In the United States, journalists want to be objective and take the political middle road—or so it seems from the European perspective. There are exceptions like Fox News. But it is interesting that, in this case, a TV broadcasting station that often violates political balance claims to do just the opposite, that is, to provide “fair and balanced” reporting. Another consequence of the “objectivity principle” is that news media in the United States are so intent on hearing both sides in a debate that they often are virtually incapable of showing where the majority opinion lies. In the climate debate, this means the same old skeptics can take up their position and receive equal time against an overwhelming majority of scientists.
This sometimes leads to interesting combinations. For example, on October 18th The Washington Post published an article by Juliet Eilperin on a study conducted at Purdue University that claims the number of extreme weather incidents will rise due to global warming. In this article, Patrick J. Michaels was quoted with an opposing view. Incidentally, Michaels also works for the Cato Institute. The Washington Post noted this and the fact that Michaels had received financial contributions from representatives of the coal, gas and mining industries. Nevertheless, they gave him a soap box from which to claim that the Purdue team’s assumptions that carbon dioxide concentrations would double was wrong and “not borne out by reality.“ It is hardly surprising that readers emerge from this “he said, she said“ conflict not knowing any more about how or whether the Purdue researchers made any mistakes in their assumptions. All Michaels’ words do is cast doubt, and that is what is left in the readers’ minds.
For most German media, Spiegel Online included, something like this would be unthinkable. Michaels’ obvious conflict of interest would have disqualified him from the debate. To cite this conflict openly and then quote Michaels anyway would be viewed as a contradiction in terms or as kowtowing to industry. German reporters tend to call upon independent scientists as much as possible when seeking authorities to classify scientific studies and critically analyze the authors’ methods and findings. In the end, whether these scientists agree with the study findings or dispute them is not as important as the fact that a number of independent voices are heard. In other words, German media seek to hear numerous qualified opinions rather than doggedly searching for an opposing voice regardless of that voice’s qualifications.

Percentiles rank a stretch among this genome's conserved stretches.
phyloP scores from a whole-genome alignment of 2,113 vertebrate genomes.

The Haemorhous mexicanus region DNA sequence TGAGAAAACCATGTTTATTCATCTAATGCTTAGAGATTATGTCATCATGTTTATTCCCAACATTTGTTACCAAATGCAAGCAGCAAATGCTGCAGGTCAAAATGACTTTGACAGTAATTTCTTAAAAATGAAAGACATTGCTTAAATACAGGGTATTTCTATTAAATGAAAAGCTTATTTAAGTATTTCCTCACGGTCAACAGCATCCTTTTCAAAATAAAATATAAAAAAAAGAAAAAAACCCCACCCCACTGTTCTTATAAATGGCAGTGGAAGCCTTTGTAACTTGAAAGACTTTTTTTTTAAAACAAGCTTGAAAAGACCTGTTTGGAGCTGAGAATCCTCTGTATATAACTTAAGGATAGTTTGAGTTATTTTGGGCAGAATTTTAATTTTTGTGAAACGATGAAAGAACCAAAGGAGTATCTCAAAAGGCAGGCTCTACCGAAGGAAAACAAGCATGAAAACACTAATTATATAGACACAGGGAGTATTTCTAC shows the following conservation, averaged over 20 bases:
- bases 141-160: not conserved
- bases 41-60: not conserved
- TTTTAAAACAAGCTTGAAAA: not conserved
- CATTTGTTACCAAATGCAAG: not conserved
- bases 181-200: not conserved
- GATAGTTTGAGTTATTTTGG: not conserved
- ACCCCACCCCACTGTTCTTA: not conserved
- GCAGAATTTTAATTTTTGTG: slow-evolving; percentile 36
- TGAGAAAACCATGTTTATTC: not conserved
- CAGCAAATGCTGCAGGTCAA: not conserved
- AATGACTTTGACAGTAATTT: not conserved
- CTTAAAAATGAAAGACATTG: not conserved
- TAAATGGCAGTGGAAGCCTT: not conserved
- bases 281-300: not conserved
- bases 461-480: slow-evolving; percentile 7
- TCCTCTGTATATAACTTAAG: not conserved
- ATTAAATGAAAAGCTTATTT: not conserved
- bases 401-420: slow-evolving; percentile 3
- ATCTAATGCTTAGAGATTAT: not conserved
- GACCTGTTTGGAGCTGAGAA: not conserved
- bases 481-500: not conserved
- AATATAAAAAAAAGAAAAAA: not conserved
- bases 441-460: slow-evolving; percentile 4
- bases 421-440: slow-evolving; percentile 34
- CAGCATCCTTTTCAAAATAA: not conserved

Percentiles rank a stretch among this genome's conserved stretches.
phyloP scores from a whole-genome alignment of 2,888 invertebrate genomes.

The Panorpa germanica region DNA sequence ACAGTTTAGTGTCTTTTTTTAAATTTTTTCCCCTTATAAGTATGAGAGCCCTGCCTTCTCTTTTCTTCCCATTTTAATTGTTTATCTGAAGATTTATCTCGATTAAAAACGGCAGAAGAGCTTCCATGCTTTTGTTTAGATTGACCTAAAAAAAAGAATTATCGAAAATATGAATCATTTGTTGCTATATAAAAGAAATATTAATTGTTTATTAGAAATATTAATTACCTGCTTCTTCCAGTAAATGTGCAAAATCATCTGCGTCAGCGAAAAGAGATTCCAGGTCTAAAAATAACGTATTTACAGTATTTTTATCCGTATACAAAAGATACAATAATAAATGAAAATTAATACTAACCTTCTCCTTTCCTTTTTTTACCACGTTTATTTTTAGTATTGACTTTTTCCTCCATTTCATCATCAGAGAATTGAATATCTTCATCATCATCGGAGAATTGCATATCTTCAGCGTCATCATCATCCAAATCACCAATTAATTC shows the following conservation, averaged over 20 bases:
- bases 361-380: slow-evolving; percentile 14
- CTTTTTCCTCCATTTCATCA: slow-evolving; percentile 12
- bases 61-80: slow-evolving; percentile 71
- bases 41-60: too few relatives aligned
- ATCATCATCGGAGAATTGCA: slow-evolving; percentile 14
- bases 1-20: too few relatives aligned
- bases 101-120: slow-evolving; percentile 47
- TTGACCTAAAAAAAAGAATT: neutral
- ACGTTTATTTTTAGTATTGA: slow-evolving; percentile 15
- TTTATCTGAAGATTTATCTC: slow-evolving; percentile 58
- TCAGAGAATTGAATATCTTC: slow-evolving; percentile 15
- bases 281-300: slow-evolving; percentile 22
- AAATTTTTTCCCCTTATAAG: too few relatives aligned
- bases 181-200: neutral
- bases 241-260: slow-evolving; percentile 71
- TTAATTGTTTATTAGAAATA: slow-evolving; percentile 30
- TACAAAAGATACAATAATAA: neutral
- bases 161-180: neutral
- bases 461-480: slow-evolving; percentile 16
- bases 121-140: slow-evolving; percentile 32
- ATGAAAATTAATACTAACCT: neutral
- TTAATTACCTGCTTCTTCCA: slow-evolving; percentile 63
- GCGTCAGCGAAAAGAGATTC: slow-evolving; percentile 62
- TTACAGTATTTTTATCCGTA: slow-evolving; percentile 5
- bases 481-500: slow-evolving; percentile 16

One salient example of how the German journalists let climate experts be heard is an article published in the February 16, 2005, issue of the Süddeutsche Zeitung, one of Germany’s largest and most highly respected newspapers. Hartmut Grassl, a climate researcher who is recognized throughout the world, rebutted the common arguments of climate change skeptics. The newspaper did not invite a researcher to debate with Grassl. Instead they had an anonymous party present 13 arguments commonly brought by climate-change skeptics. Those arguments comprised a total of 209 words of the article, while Grassl’s responses totaled 903 words. The title of the article was “Why climate- change skeptics are wrong.”
If a similar article had appeared in The New York Times, which holds a similar position in the daily newspaper market to that of the Süddeutsche Zeitung in Germany, it likely would have elicited a fierce reaction. But in Germany this approach can easily be reconciled with journalistic ethics. The newspaper presented the views of climate-change skeptics, but gave them a relatively small amount of space to account for the fact that theirs is a minority position. At the same time, the paper avoided offering a personal forum to an individual who might be compromised by a conflict of interest. In the United States, this approach would probably have been considered a flagrant violation of the fairness principle.
However, there are clear indications that this and the resulting flood of “he said, she said” articles is coming to an end. At the beginning of October, Time magazine stressed that time is running out for political head games. Time writer Jeffrey Kluger wrote: “In Washington, successive administrations have ignored greenhouse warnings, piling up environmental debt the way we have been piling up fiscal debt. The problem is, when it comes to the atmosphere, there’s no such thing as creative accounting. If we don’t bring our climate ledgers back into balance, the climate will surely do it for us.”
Markus Becker heads the science department at Spiegel Online, the news Web site of Der Spiegel magazine. Becker participated in the Bertelsmann Stiftung’s Summer U.S. Academy for Science Journalism, which brought 15 young journalists from Germany to New York and Boston/Cambridge in September 2005.